The Fatimids Origins

(969-1111). The Fapmid rulers claimed descent from Fatimah, the daughter of MuJ;tammad, and cAli, the fourth khalif. The conflict within the Muslim nation subsequent to the election of the latter had split it into two great parties. The supporters of Mucawiyyah, who eventually became khalif, were called Sunni (Orthodox) and the supporters of cAli Shici (Party [of cAli]). Although the Shici were unable to regain control of the central authority they remained very powerful and a group of them, followers of the Seventh hnam Ismac-tl, came from Syria in 909 and settled in North Africa, modem Tunisia. With the S 1,lpport of the Berbers they established themselves and created a new capital, al-Ma.l}.diyyah, but Egypt lay between them and their ultimate goal, Baghdad. They had made several attacks on Egypt during the early 10C but had been defeated by the Ikhshids’ army. In 969 Jawhar, commander of the forces of the fourth Fatimid khalif, al-Mu~z. entered Fustat meeting little resistance.


The Fatimids

He iliimediately started to build a new citY ~ little to the N of Fustat. It was named al-Qahirah (The Victorious) and consisted of a walled enclosure containing palaces and halls and the great mosque of al-Azhar. When it was finished, the khalif al-Mucizz came with the bodies of his ancestors and dwelt there. The Tilliinids and Ikhshids, although independent of Baghdad, recognised the Khalif as the leader of the Muslim community and never challenged this office. The aims of the Faµmids, on the contrary, were much greater, nothing less than claiming the khalifate for themselves, even assuming the titles and formalities proper to that office. The first three khalifs, al-Mu~z (953), al-cAziz (975) and al-I:Iakim (996), retained full personal control of the government as absolute monarch and imam. The .fiscal and administrative systems were revised to great efficiency.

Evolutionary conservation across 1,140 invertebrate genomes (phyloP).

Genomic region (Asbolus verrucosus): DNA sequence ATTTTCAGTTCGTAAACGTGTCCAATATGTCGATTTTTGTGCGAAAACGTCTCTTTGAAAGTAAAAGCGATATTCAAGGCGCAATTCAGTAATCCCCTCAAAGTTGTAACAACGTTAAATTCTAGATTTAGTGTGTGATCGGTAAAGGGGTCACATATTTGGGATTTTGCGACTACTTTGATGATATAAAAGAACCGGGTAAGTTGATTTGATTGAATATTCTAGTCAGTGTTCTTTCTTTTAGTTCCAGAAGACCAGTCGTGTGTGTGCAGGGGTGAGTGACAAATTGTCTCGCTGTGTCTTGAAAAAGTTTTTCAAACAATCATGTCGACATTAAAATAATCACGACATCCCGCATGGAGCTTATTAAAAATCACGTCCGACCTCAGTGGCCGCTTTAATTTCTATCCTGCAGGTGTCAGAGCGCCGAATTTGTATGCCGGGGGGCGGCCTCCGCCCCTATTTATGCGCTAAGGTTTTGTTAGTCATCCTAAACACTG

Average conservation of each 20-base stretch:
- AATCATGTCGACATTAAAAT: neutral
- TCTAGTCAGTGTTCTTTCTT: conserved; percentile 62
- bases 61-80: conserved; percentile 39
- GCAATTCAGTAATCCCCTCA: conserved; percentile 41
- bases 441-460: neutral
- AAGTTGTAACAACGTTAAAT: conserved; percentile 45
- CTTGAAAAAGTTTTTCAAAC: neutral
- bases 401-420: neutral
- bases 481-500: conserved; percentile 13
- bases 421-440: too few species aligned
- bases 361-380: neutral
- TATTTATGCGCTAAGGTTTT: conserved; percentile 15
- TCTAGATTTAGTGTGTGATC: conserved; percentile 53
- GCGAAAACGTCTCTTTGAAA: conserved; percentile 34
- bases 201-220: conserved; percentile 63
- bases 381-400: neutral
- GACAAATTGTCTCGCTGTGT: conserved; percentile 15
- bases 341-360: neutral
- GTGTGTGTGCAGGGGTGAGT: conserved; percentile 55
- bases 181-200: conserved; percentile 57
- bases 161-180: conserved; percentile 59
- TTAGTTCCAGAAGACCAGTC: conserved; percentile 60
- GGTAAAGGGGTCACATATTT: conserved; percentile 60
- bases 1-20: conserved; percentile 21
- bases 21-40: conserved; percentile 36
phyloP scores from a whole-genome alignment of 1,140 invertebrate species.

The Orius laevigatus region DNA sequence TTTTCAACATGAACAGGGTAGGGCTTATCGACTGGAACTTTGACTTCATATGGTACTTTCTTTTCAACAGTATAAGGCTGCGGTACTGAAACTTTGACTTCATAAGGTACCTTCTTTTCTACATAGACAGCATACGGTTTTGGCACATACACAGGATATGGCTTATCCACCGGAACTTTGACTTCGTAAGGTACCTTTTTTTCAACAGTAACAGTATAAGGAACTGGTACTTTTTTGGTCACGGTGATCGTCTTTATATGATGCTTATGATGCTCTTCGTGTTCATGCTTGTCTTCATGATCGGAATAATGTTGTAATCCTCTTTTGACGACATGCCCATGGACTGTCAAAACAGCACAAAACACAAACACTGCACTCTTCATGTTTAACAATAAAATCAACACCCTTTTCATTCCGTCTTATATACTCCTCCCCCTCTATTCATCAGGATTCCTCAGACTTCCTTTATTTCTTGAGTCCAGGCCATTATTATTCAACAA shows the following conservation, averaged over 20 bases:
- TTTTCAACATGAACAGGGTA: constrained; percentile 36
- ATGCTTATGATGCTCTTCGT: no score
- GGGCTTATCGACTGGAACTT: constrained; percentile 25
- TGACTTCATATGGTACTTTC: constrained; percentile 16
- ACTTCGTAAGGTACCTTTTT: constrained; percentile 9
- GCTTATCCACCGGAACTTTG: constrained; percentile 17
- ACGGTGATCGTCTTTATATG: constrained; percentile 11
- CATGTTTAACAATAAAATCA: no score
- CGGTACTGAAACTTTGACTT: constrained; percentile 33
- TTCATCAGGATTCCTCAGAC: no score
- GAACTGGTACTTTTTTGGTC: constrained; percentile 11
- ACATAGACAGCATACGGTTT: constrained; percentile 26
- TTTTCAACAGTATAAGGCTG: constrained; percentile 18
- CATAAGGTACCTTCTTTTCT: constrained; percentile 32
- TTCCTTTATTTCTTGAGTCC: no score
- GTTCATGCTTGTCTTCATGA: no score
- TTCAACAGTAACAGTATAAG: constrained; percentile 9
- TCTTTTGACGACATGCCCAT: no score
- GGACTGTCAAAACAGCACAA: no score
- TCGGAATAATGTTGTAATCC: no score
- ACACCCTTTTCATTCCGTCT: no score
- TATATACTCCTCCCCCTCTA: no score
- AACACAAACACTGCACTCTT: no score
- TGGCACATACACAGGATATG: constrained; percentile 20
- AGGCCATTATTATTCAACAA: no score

The empire was vast, North Africa, Sicily, Syria, the I:Iijaz and Egypt itself as the centre of a vast propaganda machine spreading the cause of the Ismac-ili Shici doctrine throughout the Muslim sphere. A great slave army was built up consisting of many races-Berbers, Sudanese, European and Turks-in which the Turks gained dominance over the other groups.While the first two khalifs were moderate in their views and great organisers, the third, al-l;lakim, was mentally disturbed and issued many outrageous laws which greatly off ended the population. He disappeared one night while out riding, presumably murdered, and became the object of a cult among a section of the Isma9lis which eventually gave rise to the religion of the Druzes in Northern Syria.

He was followed by two minors, al-~ahir (1021), his nephew, and al-Mustan!?ir (1036), the latter’s son, neither of whom was fully in control of the government. Al-~ahir was controlled by his aunt, Sitt al-Mulk, who may not have been entirely innocent of complicity in the murder of her brother al-l;lakim. Al-Mustan!?ir, who reigned for almost sixty years, was at first subordinate to the personality of his wazir and also his mother but eventually managed to become independent. During these two last reigns, the power of the army commanders grew until they became the controlling force in the empire which,
because of these very troubles, :gradually dwindled.


The Fatimids Administration